Influence of the prion protein gene, Prnp, on scrapie susceptibility in sheep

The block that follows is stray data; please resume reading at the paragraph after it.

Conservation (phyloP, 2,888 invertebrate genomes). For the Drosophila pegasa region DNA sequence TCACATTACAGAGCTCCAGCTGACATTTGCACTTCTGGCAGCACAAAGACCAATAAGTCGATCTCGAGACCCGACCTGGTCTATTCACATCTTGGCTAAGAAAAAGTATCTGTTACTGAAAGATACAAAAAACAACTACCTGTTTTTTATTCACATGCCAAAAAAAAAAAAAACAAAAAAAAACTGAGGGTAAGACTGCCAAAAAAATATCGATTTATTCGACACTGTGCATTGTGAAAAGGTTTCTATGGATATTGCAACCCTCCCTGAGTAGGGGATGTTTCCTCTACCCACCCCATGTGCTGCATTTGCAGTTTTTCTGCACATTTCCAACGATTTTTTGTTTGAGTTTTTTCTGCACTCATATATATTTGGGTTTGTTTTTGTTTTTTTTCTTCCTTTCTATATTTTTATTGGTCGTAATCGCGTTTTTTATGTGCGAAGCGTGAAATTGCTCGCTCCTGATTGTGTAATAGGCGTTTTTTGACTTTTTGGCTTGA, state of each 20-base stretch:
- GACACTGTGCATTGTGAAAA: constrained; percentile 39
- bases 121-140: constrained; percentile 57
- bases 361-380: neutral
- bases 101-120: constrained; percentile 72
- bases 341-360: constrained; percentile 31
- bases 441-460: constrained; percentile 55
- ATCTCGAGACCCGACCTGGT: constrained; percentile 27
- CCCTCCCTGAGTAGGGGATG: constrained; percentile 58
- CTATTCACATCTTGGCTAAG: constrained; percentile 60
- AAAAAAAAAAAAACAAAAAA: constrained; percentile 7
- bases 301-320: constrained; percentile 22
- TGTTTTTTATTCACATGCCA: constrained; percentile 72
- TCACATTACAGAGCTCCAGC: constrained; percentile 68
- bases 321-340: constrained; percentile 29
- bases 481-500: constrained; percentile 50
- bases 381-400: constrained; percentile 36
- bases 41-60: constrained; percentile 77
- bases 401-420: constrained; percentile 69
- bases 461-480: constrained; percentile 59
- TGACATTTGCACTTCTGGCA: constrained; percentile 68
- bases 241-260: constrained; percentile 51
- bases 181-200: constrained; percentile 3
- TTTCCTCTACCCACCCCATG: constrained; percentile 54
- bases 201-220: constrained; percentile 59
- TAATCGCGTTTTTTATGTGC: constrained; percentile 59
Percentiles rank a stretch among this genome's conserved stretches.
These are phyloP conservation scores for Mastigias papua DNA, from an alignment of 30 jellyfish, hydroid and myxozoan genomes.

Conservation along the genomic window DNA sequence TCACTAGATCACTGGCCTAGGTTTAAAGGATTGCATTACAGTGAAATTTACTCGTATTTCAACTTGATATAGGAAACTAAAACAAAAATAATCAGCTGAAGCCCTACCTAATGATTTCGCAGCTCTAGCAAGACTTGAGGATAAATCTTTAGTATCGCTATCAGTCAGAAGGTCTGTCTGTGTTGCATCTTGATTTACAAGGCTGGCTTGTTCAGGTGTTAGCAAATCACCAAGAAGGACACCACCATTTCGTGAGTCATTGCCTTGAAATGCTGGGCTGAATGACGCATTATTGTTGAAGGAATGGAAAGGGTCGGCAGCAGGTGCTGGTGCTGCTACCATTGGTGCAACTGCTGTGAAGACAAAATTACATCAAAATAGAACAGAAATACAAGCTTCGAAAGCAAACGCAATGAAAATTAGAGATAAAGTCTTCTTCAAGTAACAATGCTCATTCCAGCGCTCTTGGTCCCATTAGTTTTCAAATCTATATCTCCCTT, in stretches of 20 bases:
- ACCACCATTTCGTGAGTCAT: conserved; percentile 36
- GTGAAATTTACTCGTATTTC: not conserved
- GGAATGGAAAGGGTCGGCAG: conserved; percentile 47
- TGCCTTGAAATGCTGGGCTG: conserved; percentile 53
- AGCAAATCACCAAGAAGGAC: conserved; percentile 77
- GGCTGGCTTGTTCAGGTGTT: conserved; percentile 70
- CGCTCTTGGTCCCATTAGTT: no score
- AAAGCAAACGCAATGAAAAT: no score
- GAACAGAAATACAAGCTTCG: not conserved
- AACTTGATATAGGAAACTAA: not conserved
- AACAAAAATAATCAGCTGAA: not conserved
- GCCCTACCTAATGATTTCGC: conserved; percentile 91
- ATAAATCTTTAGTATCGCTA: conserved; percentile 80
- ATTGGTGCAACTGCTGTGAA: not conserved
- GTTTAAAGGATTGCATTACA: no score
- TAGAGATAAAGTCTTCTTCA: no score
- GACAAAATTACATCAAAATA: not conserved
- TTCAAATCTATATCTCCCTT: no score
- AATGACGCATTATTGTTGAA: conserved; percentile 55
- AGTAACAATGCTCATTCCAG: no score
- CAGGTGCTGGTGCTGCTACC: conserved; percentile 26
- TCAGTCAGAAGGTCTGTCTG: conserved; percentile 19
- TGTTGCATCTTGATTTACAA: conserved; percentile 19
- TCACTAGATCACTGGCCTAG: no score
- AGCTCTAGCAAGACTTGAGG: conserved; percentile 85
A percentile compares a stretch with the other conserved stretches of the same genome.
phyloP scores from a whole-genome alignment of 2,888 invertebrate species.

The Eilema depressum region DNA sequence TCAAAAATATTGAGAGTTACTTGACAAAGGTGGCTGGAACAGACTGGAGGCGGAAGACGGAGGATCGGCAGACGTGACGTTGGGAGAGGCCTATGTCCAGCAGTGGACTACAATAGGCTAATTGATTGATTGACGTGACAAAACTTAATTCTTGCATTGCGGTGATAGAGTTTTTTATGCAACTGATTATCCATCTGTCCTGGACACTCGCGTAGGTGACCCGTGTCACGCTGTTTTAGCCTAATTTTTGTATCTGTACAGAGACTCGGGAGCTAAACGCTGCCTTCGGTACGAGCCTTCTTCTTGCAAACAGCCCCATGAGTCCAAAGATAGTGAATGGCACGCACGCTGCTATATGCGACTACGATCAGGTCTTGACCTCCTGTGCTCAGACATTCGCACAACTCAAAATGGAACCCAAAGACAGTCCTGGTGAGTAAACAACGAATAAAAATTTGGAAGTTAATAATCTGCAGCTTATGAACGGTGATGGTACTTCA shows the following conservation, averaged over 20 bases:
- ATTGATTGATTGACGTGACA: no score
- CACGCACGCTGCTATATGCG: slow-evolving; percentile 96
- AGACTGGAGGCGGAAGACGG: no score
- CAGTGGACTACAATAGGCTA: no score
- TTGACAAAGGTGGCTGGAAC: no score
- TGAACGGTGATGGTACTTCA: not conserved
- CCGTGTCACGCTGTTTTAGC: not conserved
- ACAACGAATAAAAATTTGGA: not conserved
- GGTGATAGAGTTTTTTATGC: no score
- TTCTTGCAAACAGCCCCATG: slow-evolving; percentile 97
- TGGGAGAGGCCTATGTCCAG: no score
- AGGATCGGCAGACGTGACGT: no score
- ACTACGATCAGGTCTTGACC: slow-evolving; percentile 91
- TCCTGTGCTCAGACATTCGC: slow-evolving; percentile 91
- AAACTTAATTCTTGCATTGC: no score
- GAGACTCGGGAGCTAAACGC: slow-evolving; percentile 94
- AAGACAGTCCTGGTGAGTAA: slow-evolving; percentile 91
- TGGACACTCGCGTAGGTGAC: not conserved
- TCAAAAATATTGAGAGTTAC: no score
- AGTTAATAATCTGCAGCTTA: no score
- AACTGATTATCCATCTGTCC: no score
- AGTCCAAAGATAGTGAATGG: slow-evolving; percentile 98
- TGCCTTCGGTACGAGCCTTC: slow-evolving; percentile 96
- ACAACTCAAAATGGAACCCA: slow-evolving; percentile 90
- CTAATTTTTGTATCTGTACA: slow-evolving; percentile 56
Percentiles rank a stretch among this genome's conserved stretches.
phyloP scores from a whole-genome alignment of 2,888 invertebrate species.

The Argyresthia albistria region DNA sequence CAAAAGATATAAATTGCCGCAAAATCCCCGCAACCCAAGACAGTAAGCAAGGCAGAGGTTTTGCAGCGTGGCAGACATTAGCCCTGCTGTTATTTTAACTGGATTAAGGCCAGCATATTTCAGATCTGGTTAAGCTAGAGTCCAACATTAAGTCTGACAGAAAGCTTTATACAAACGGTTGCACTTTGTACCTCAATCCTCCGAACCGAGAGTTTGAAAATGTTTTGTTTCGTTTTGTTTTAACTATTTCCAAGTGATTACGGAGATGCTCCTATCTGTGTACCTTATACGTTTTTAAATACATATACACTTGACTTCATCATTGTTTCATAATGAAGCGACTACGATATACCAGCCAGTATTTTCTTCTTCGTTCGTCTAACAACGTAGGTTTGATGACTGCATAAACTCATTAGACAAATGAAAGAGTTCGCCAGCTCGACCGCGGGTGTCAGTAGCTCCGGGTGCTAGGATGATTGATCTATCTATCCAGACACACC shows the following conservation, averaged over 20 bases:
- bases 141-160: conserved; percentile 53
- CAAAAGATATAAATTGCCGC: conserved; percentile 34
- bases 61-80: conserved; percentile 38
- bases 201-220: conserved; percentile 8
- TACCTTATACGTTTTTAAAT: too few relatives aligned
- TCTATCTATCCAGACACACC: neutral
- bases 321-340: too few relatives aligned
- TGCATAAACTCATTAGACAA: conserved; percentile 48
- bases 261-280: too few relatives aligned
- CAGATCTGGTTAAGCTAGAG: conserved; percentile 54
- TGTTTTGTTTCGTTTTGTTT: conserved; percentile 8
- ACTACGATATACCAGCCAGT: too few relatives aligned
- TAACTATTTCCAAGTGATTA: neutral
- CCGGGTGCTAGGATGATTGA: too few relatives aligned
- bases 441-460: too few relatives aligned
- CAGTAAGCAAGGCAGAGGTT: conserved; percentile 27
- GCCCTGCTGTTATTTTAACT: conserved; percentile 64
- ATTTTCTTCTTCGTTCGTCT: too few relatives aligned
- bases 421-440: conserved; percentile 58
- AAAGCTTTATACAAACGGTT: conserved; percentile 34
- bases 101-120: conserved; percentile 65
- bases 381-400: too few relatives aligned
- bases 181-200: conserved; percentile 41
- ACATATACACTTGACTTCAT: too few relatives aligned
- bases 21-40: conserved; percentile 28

Natural scrapie in sheep occurs through a complex interplay between host genetic elements and various strains of the infectious scrapie agent. Scrapie-related polymorphisms in the coding region of the prion protein (PrP) gene, Prnp, have been studied in a number of breeds. The disease-promoting V136 allele, and the susceptibility-reducing R171 allele, have proved to be most important. However, variation in the coding region of Prnp cannot alone explain the diverse patterns of scrapie susceptibility in various breeds. For instance, in many breeds plagued with scrapie, the V136 allele appears to be a rarity. The R171 allele greatly reduces scrapie susceptibility. This lays the molecular foundation for marker-assisted breeding for reduced scrapie susceptibility now underway in many countries. Although potentially important, and still under investigation, variable expression level and pattern of the ovine Prnp appears to be of little importance for the occurrence of natural scrapie. Studies of scrapie in mice also indicate that genetic elements other than Prnp may have a strong influence on scrapie incubation time, and hence susceptibility. Narrowing down the search to focus on these elements and identification of candidate genes are important tasks for future research in sheep scrapie.
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